Communication is one of the essential parameters in a healthcare setting that improves patient care quality and leads to a better life for an individual. There would be an increase in patient's healthcare costs and adverse outcomes without effective communication (Ratna, 2019). Effective communication with patients in their native language increases their understanding and confidence in providing the treatment. Typically, medical sites are utilized for translation purposes; however, patients prefer to have face-to-face communication to avoid misinterpretation of the subject of discussion (Dos Santos, 2021). In the context of intercultural communication, language challenges might lead to misunderstandings about medical terminology. So, an immigrant must get support from someone who can translate these medical terms and explain the situation. The negative consequence of language barriers in intercultural communication in healthcare was discussed in several studies (Hyatt et al. 2017, Kale & Syed, 2010).

According to Migration Data Portal (2021), the total number of international migrants globally in mid-2020 has reached 280.6 million. The same portal reported about 386 thousand international migrants in Finland at mid-year 2020. Being healthy is a fundamental precondition for migrants to work, be productive, and contribute to the socio-economic development of the society both in-home and host country (Migration Data Portal, 2021). Healthcare literacy, language barriers and cultural competency are observed to be a few main components for effective communication (Ratna, 2019). Lack of communication competence may seriously affect the student's ability to practice as a competent nurse. This affects providing care, getting along with the team, and further developing a professional career (Eames, 2014). Therefore, it is crucial from an international nursing student's point of view to consider the aspects of awareness and understanding of a native language in a foreign country where they would like to get employment.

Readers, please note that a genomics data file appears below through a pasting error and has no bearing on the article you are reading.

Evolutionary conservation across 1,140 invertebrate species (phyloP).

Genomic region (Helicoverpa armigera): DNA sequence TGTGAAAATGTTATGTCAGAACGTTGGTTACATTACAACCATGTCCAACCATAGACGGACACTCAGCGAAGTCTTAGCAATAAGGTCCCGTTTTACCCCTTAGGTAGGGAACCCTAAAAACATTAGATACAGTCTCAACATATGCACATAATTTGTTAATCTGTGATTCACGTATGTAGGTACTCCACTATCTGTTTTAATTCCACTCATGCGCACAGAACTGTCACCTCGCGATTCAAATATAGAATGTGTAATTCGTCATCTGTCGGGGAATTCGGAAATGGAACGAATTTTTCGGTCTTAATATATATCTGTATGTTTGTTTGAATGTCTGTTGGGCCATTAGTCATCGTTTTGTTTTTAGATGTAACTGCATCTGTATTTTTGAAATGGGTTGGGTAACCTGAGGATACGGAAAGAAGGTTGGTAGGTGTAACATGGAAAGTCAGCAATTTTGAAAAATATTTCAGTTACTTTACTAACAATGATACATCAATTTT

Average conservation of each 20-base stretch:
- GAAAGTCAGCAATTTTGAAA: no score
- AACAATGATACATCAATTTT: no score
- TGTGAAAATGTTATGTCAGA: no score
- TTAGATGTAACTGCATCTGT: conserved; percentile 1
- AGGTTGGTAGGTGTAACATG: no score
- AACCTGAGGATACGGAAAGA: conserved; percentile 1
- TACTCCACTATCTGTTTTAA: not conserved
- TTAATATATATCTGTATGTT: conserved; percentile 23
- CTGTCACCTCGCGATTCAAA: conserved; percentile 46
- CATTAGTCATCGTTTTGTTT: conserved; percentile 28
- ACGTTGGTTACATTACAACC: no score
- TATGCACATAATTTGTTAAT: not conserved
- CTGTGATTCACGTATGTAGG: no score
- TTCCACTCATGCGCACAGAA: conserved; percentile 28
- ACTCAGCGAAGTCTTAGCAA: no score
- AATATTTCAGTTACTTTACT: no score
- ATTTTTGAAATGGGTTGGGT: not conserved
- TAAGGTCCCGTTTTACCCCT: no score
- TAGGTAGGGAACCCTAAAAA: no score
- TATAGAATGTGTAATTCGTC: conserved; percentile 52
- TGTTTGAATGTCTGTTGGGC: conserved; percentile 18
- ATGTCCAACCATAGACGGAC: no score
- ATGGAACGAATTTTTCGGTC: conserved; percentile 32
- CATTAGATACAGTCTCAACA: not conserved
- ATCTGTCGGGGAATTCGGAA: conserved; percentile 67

However, language is not the only factor that affects communication. Language is one medium to communicate, but different aspects of nonverbal communication should also be studied and implemented in a healthcare setting. This includes body movement, gesture, touch, personal space, eye contact, body language, tone of voice etc. (Universal class 2021, LaFrance & Mayo 1978).

Nursing shortage situation in Finland

In Finland, about 13 000 nurses are expected to retire by 2030, and about 30 000 new nurses are estimated to be needed in the coming decade to care for an ageing population. The problem of recruiting enough nurses for elderly care has been reported already by more than half of Finnish municipalities. Finnish authorities are expecting to cope with this shortfall by attracting nurses and nursing students from abroad (Yle news, 2021). Although there are already nursing programs offered by Finnish institutes, the Finnish or Swedish language skills are often observed as barriers in recruitment and retention (Yle news 2021, Helsinki Times 2021).

To get 75% of immigrant nurses to stay in Finland, Metropolia University in Helsinki, and Tampere University of Applied Sciences (TAMK) has begun a pilot program to help foreign nursing students secure employment once their studies are completed. In addition, these universities will emphasize teaching the 'Finnish' language in nursing theory courses and the development of communication competence for work placements (Yle news 2021, Helsinki Times 2021).